Identifying the intrinsic value of a cyclical stock is more difficult than valuing a company with a steady history of growing earnings. However, there are many Dividend Aristocrats and Dividend Champions that are, in fact, cyclical companies. In spite of this cyclicality, they have been able to steadily increase their dividends for over 25 consecutive years in order to make these prestigious dividend growth stock lists. Therefore, since growth of dividend income is important to the dividend growth investor (especially for those in retirement) it only makes sense to include certain cyclical stocks with long histories of growing their dividends in our research activities.
However, it is also important for investors to have a clear perspective of what a cyclical stock is and what it is capable of offering in terms of both capital appreciation and dividend income. As a general statement (and there are exceptions to the rule) cyclical stocks are not fast growers over the long run. Consequently, they are not always the best choice for generating maximum long-term capital appreciation.
Nevertheless, if purchased at sound or attractive valuations, they are often capable of generating strong intermediate-term returns. These strong intermediate returns generally occur when a cyclical stock is purchased at or near the bottom of its cycle. As cyclical stocks move through one cycle to the next, operating results (earnings and cash flows) often achieve periods of explosive growth followed by periods of declining growth. This cyclicality, and the associated extended periods of price volatility, present challenges to the long-term investor. It’s often very hard for many long-term investors to find the fortitude to ride out the cycles.
On the other hand, for the investor looking for a steadily increasing level of dividend income, investing in cyclical stocks at attractive valuations can be quite rewarding. I base this position on two additional general characteristics that many best-of-breed cyclical stocks possess. First of all, is an above-average dividend yield. In order to attract investors, cyclical companies are often more generous with their dividend payouts. I believe they do this to compensate for their lack of consistent or fast growth.
Second, many of the best-of-breed cyclical stocks have conservative financial structures. Competent management teams of best-of-breed cyclical companies understand the need to be conservative with their finances. The most experienced management teams of cyclical companies are keenly aware that a future down cycle is inevitable. Consequently, the best managed cyclical companies tend to be conservative with the management of their cash flows.
Rational Methods for Determining the Intrinsic Value of Cyclical Stocks
When all of the above is considered, I contend that it is imperative to be careful about the valuation you pay when investing in cyclical stocks, even when it is a Dividend Aristocrat. However, as previously stated, determining the intrinsic value of a cyclical stock is difficult. Nevertheless, we need to look for some of the best or most rational methods for determining the intrinsic value of a cyclical stock, because getting valuation right on a cyclical is even more important than it is on a steady grower.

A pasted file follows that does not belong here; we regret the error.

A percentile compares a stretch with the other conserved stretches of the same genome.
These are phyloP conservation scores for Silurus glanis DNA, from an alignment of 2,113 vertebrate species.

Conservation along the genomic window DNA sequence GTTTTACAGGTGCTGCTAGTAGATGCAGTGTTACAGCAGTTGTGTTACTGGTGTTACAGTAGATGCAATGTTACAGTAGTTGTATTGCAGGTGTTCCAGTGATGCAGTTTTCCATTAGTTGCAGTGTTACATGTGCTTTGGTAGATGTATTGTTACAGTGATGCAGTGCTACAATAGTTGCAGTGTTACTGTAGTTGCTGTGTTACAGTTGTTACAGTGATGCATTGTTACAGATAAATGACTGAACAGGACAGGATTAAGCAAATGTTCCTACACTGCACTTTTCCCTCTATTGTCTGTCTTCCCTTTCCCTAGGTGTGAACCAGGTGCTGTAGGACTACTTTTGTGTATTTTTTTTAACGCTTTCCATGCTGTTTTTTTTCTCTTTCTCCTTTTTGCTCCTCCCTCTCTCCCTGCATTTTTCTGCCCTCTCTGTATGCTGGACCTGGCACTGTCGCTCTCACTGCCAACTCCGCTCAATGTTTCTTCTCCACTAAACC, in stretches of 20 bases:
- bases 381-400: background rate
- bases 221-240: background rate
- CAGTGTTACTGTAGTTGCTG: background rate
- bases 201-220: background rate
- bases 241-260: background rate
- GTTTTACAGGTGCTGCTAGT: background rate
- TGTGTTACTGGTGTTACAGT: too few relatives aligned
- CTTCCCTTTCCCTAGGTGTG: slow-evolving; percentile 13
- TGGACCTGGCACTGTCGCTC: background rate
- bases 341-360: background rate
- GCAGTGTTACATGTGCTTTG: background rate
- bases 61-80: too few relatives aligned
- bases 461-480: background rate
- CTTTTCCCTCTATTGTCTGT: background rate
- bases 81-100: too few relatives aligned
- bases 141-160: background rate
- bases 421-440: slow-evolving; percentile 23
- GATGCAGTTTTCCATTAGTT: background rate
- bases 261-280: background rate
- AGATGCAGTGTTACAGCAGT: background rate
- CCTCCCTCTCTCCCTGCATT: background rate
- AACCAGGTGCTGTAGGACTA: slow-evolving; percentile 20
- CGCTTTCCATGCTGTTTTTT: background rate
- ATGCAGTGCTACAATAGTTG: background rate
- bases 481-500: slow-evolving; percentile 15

However, we should simultaneously remember that valuing any business is part art and part science, and there is no absolute or perfect way to value any business. Moreover, we should also recognize and understand that there are many faces to valuation. Therefore, we should also be prepared to examine and consider valuation based on numerous perspectives and metrics.
Additionally, certain valuation methods only apply to certain companies. Furthermore, we should also accept the fact that it would be rare to find a company with a perfect score. The best that we can rationally expect is to identify a company where there is a preponderance of evidence supporting attractive valuation.
With the remainder of this article, I’m going to share my approach to researching and assessing the fair valuation of the blue-chip Dividend Aristocrat cyclical stock Emerson Electric Company.
Emerson Electric Co. (EMR)
Emerson Electric is a Dividend Aristocrat and Champion that has increased its dividend for 59 consecutive years. However, it is also a cyclical stock. As a result, I will apply a slightly different approach to assessing its relative valuation than I would with a more consistently growing company. With the more consistent grower, I would normally evaluate recent historical growth and consider looking at consensus analyst estimates for the next one or two years’ worth of earnings.
However, with companies with more cyclical histories of earnings and cash flow growth, I like to utilize the method that Ben Graham recommended many years ago. In his heyday, Ben Graham was primarily evaluating industrial companies that tended to have cyclical histories. Therefore, he recommended assessing fair valuation based upon the average earnings of a cyclical business over the past 10 years.
Ben’s general idea was that a 10-year timeframe would cover an entire business cycle, and therefore, the 10-year average evened out the highs and lows. I’d like to go a little farther and apply the same calculations to include the 10-year average of both operating cash flows and free cash flows.